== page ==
Finally, I actually took a look at websites specifically addressing the difference between the two.

According to EHow.com, despite it’s name, Russian dressing originated in the United States around the late 1800s, and was more “extravagant” than today’s modern version. Thousand Island dressing is a variant of Russian dressing, and is more mild; the recipe for Thousand Island dressing was first published in 1900. Food52.com agrees with the notion of Thousand Island dressing being less strongly flavored.

EHow.com gave the best explanation that I could find: “A typical Russian dressing has a base of yogurt, mayonnaise, or ketchup. Additional spices may be added to alter the flavor, as well as horseradish, pimentos, or chives. Thousand Island dressing has a similar mayonnaise base; however, additional ingredients include finely chopped vegetables such as pickles, onions, and green olives. The biggest difference between the two dressings is that Thousand Island dressings often include a finely chopped hard-boiled egg.”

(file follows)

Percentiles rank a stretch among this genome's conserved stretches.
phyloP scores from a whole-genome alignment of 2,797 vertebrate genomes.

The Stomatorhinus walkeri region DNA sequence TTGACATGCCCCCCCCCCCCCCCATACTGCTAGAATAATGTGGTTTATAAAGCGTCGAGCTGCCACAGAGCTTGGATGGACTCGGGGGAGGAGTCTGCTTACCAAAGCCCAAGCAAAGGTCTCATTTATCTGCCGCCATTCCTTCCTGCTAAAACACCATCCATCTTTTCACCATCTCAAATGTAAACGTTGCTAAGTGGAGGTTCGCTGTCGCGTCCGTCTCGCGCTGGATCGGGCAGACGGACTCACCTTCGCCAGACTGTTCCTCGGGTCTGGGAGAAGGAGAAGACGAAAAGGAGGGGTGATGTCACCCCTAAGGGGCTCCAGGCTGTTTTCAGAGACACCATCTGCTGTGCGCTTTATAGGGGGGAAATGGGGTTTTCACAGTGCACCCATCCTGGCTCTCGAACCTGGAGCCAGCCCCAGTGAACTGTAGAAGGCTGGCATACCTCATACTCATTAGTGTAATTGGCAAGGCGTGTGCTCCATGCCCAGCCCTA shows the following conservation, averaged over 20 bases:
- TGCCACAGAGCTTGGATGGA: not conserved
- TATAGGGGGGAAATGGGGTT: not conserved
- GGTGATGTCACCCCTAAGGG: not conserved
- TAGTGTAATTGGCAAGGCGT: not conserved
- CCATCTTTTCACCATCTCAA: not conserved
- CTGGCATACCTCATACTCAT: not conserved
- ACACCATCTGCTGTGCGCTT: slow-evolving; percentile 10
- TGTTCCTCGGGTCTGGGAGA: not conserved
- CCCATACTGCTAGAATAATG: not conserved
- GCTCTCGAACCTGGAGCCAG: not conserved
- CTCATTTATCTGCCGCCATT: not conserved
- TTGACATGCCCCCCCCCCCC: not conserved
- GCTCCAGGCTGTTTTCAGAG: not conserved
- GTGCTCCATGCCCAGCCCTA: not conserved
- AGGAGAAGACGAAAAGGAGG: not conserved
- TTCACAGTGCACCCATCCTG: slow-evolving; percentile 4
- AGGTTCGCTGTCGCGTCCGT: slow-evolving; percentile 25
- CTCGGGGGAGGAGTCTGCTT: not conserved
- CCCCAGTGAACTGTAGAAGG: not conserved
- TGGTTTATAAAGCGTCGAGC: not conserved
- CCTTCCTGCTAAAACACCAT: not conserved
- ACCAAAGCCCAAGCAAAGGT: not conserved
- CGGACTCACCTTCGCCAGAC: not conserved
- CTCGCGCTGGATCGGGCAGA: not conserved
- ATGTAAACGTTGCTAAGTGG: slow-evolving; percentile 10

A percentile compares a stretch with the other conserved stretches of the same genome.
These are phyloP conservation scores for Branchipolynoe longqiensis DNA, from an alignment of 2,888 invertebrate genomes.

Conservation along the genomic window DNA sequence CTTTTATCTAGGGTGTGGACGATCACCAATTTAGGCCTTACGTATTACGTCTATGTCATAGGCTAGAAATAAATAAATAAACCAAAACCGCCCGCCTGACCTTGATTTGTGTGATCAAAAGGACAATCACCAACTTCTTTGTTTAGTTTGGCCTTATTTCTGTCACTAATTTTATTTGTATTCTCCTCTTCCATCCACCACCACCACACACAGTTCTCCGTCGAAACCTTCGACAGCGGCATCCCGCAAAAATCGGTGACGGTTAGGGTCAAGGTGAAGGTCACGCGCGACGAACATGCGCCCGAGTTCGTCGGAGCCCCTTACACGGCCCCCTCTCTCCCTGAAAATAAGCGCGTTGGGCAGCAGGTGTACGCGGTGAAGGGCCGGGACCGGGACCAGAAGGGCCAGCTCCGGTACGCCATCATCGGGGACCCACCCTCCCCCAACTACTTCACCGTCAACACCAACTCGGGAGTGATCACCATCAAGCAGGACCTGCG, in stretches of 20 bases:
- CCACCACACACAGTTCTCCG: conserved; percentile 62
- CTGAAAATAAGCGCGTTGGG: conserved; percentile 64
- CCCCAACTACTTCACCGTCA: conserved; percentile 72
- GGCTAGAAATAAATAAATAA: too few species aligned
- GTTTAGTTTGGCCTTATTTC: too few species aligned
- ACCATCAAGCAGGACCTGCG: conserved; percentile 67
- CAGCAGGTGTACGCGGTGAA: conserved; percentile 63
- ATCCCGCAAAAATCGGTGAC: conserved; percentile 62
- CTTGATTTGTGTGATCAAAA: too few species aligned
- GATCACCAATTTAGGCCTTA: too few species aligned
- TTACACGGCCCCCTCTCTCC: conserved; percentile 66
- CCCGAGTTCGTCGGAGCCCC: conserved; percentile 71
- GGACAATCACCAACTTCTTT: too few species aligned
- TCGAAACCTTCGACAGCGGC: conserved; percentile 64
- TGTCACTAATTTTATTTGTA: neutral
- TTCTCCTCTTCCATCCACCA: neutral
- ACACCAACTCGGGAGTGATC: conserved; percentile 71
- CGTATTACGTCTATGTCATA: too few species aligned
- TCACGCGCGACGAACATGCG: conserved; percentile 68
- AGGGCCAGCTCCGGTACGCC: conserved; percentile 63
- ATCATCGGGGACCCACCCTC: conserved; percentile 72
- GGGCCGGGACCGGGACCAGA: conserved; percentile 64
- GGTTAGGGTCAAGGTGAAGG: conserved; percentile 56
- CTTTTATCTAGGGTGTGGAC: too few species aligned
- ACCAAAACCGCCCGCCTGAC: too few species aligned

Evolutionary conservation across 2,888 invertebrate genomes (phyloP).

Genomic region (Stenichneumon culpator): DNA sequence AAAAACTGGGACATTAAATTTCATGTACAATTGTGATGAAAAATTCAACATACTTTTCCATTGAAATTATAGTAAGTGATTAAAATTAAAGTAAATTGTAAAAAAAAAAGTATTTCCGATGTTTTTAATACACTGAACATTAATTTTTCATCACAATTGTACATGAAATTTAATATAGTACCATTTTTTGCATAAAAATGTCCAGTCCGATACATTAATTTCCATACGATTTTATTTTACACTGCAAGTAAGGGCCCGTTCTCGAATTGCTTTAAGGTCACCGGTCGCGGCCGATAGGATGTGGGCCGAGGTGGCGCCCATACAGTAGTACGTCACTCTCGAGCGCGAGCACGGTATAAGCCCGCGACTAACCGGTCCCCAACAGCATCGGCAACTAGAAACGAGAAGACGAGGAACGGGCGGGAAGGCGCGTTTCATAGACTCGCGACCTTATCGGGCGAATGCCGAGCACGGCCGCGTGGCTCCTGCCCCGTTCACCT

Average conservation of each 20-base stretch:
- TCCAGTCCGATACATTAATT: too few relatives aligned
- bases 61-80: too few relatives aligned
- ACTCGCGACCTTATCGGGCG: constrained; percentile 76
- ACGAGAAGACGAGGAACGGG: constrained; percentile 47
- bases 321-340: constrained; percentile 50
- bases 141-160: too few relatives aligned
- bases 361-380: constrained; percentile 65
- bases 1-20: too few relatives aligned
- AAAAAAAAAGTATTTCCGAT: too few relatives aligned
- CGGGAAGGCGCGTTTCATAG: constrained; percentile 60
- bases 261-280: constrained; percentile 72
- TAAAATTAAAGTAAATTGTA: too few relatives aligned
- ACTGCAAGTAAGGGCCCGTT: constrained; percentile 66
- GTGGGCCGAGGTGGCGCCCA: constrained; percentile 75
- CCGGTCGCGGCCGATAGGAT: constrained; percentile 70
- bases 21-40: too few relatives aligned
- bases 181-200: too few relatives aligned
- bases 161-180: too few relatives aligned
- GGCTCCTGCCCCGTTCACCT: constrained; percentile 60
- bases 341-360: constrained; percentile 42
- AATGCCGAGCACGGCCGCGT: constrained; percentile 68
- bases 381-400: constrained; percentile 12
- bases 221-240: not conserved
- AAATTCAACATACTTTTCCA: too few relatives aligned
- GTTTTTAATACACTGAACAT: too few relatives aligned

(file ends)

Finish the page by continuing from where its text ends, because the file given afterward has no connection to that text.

WikiAnswers.com agrees with EHow: “Basically Russian dressing is a mixture of mayonnaise and ketchup, whereas Thousand Island is the same base ingredients with pickles and sometimes chives or eggs.”

In conclusion, it would appear that the main difference between Russian dressing and Thousand Island dressing is the hard boiled egg, which the latter typically contains. In addition, Russian dressing has a bolder, more distinctive flavor, and Thousand Island dressing often contains more vegetables than its counterpart.